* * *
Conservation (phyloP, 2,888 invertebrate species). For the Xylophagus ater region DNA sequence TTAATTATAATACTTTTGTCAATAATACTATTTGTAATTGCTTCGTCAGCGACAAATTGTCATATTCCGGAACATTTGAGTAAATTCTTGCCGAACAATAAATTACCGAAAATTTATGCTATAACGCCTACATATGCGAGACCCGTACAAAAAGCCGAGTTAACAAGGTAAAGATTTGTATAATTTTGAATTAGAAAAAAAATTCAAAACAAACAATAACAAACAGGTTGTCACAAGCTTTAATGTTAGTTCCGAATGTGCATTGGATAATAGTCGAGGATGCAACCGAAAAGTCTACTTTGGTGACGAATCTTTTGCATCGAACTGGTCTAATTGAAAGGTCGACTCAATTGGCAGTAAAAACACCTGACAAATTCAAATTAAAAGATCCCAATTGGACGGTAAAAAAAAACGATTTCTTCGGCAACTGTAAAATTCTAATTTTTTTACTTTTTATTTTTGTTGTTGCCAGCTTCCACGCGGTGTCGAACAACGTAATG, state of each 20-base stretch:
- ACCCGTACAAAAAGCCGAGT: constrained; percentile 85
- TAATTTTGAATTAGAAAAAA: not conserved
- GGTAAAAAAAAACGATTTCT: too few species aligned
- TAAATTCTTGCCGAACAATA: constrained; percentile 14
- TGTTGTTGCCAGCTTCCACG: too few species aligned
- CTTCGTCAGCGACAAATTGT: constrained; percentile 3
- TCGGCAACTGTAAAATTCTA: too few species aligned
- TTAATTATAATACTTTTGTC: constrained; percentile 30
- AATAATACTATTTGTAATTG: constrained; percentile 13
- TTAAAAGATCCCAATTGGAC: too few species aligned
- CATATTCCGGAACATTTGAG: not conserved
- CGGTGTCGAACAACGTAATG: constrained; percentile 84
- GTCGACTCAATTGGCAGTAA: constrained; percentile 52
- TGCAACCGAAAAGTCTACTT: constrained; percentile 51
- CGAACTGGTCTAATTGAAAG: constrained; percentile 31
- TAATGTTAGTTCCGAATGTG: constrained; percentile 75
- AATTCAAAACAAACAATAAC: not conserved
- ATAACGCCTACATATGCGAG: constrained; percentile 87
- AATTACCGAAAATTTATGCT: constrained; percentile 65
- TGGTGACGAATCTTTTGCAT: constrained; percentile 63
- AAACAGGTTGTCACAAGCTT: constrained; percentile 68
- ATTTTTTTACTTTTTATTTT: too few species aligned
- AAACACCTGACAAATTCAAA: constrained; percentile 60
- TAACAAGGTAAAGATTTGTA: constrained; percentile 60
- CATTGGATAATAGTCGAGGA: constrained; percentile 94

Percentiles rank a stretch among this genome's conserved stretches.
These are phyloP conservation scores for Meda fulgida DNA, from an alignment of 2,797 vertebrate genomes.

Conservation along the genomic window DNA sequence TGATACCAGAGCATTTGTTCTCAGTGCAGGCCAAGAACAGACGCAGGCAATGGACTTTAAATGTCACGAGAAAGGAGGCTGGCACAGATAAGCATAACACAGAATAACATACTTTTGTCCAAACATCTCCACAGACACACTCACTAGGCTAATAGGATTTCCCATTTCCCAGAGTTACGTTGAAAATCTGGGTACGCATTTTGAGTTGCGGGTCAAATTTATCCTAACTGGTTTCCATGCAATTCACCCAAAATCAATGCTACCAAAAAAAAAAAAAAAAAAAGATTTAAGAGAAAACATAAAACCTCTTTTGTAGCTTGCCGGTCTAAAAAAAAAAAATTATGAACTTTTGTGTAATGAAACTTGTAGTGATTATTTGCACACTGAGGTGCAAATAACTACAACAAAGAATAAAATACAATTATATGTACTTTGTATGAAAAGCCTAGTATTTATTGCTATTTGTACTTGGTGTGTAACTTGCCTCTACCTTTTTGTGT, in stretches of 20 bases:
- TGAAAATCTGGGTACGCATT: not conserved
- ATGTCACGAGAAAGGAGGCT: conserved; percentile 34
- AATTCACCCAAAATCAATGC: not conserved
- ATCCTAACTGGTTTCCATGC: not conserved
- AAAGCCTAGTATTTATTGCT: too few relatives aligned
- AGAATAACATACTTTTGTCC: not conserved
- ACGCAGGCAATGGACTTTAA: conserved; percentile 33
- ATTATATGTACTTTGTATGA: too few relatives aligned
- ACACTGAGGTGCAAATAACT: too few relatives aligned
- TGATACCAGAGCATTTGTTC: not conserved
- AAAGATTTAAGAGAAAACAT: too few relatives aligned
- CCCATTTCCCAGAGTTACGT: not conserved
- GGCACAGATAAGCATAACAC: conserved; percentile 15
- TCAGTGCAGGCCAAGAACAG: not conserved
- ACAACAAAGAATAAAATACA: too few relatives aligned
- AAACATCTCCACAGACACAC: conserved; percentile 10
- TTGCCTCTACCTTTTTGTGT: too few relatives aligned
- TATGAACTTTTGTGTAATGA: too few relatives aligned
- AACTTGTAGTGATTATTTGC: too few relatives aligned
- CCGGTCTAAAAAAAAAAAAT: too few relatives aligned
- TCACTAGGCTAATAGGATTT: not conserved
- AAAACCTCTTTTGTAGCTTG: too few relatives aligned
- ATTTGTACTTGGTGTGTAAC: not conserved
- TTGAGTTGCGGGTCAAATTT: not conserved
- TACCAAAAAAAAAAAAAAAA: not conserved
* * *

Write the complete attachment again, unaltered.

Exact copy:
Conservation (phyloP, 2,888 invertebrate species). For the Xylophagus ater region DNA sequence TTAATTATAATACTTTTGTCAATAATACTATTTGTAATTGCTTCGTCAGCGACAAATTGTCATATTCCGGAACATTTGAGTAAATTCTTGCCGAACAATAAATTACCGAAAATTTATGCTATAACGCCTACATATGCGAGACCCGTACAAAAAGCCGAGTTAACAAGGTAAAGATTTGTATAATTTTGAATTAGAAAAAAAATTCAAAACAAACAATAACAAACAGGTTGTCACAAGCTTTAATGTTAGTTCCGAATGTGCATTGGATAATAGTCGAGGATGCAACCGAAAAGTCTACTTTGGTGACGAATCTTTTGCATCGAACTGGTCTAATTGAAAGGTCGACTCAATTGGCAGTAAAAACACCTGACAAATTCAAATTAAAAGATCCCAATTGGACGGTAAAAAAAAACGATTTCTTCGGCAACTGTAAAATTCTAATTTTTTTACTTTTTATTTTTGTTGTTGCCAGCTTCCACGCGGTGTCGAACAACGTAATG, state of each 20-base stretch:
- ACCCGTACAAAAAGCCGAGT: constrained; percentile 85
- TAATTTTGAATTAGAAAAAA: not conserved
- GGTAAAAAAAAACGATTTCT: too few species aligned
- TAAATTCTTGCCGAACAATA: constrained; percentile 14
- TGTTGTTGCCAGCTTCCACG: too few species aligned
- CTTCGTCAGCGACAAATTGT: constrained; percentile 3
- TCGGCAACTGTAAAATTCTA: too few species aligned
- TTAATTATAATACTTTTGTC: constrained; percentile 30
- AATAATACTATTTGTAATTG: constrained; percentile 13
- TTAAAAGATCCCAATTGGAC: too few species aligned
- CATATTCCGGAACATTTGAG: not conserved
- CGGTGTCGAACAACGTAATG: constrained; percentile 84
- GTCGACTCAATTGGCAGTAA: constrained; percentile 52
- TGCAACCGAAAAGTCTACTT: constrained; percentile 51
- CGAACTGGTCTAATTGAAAG: constrained; percentile 31
- TAATGTTAGTTCCGAATGTG: constrained; percentile 75
- AATTCAAAACAAACAATAAC: not conserved
- ATAACGCCTACATATGCGAG: constrained; percentile 87
- AATTACCGAAAATTTATGCT: constrained; percentile 65
- TGGTGACGAATCTTTTGCAT: constrained; percentile 63
- AAACAGGTTGTCACAAGCTT: constrained; percentile 68
- ATTTTTTTACTTTTTATTTT: too few species aligned
- AAACACCTGACAAATTCAAA: constrained; percentile 60
- TAACAAGGTAAAGATTTGTA: constrained; percentile 60
- CATTGGATAATAGTCGAGGA: constrained; percentile 94

Percentiles rank a stretch among this genome's conserved stretches.
These are phyloP conservation scores for Meda fulgida DNA, from an alignment of 2,797 vertebrate genomes.

Conservation along the genomic window DNA sequence TGATACCAGAGCATTTGTTCTCAGTGCAGGCCAAGAACAGACGCAGGCAATGGACTTTAAATGTCACGAGAAAGGAGGCTGGCACAGATAAGCATAACACAGAATAACATACTTTTGTCCAAACATCTCCACAGACACACTCACTAGGCTAATAGGATTTCCCATTTCCCAGAGTTACGTTGAAAATCTGGGTACGCATTTTGAGTTGCGGGTCAAATTTATCCTAACTGGTTTCCATGCAATTCACCCAAAATCAATGCTACCAAAAAAAAAAAAAAAAAAAGATTTAAGAGAAAACATAAAACCTCTTTTGTAGCTTGCCGGTCTAAAAAAAAAAAATTATGAACTTTTGTGTAATGAAACTTGTAGTGATTATTTGCACACTGAGGTGCAAATAACTACAACAAAGAATAAAATACAATTATATGTACTTTGTATGAAAAGCCTAGTATTTATTGCTATTTGTACTTGGTGTGTAACTTGCCTCTACCTTTTTGTGT, in stretches of 20 bases:
- TGAAAATCTGGGTACGCATT: not conserved
- ATGTCACGAGAAAGGAGGCT: conserved; percentile 34
- AATTCACCCAAAATCAATGC: not conserved
- ATCCTAACTGGTTTCCATGC: not conserved
- AAAGCCTAGTATTTATTGCT: too few relatives aligned
- AGAATAACATACTTTTGTCC: not conserved
- ACGCAGGCAATGGACTTTAA: conserved; percentile 33
- ATTATATGTACTTTGTATGA: too few relatives aligned
- ACACTGAGGTGCAAATAACT: too few relatives aligned
- TGATACCAGAGCATTTGTTC: not conserved
- AAAGATTTAAGAGAAAACAT: too few relatives aligned
- CCCATTTCCCAGAGTTACGT: not conserved
- GGCACAGATAAGCATAACAC: conserved; percentile 15
- TCAGTGCAGGCCAAGAACAG: not conserved
- ACAACAAAGAATAAAATACA: too few relatives aligned
- AAACATCTCCACAGACACAC: conserved; percentile 10
- TTGCCTCTACCTTTTTGTGT: too few relatives aligned
- TATGAACTTTTGTGTAATGA: too few relatives aligned
- AACTTGTAGTGATTATTTGC: too few relatives aligned
- CCGGTCTAAAAAAAAAAAAT: too few relatives aligned
- TCACTAGGCTAATAGGATTT: not conserved
- AAAACCTCTTTTGTAGCTTG: too few relatives aligned
- ATTTGTACTTGGTGTGTAAC: not conserved
- TTGAGTTGCGGGTCAAATTT: not conserved
- TACCAAAAAAAAAAAAAAAA: not conserved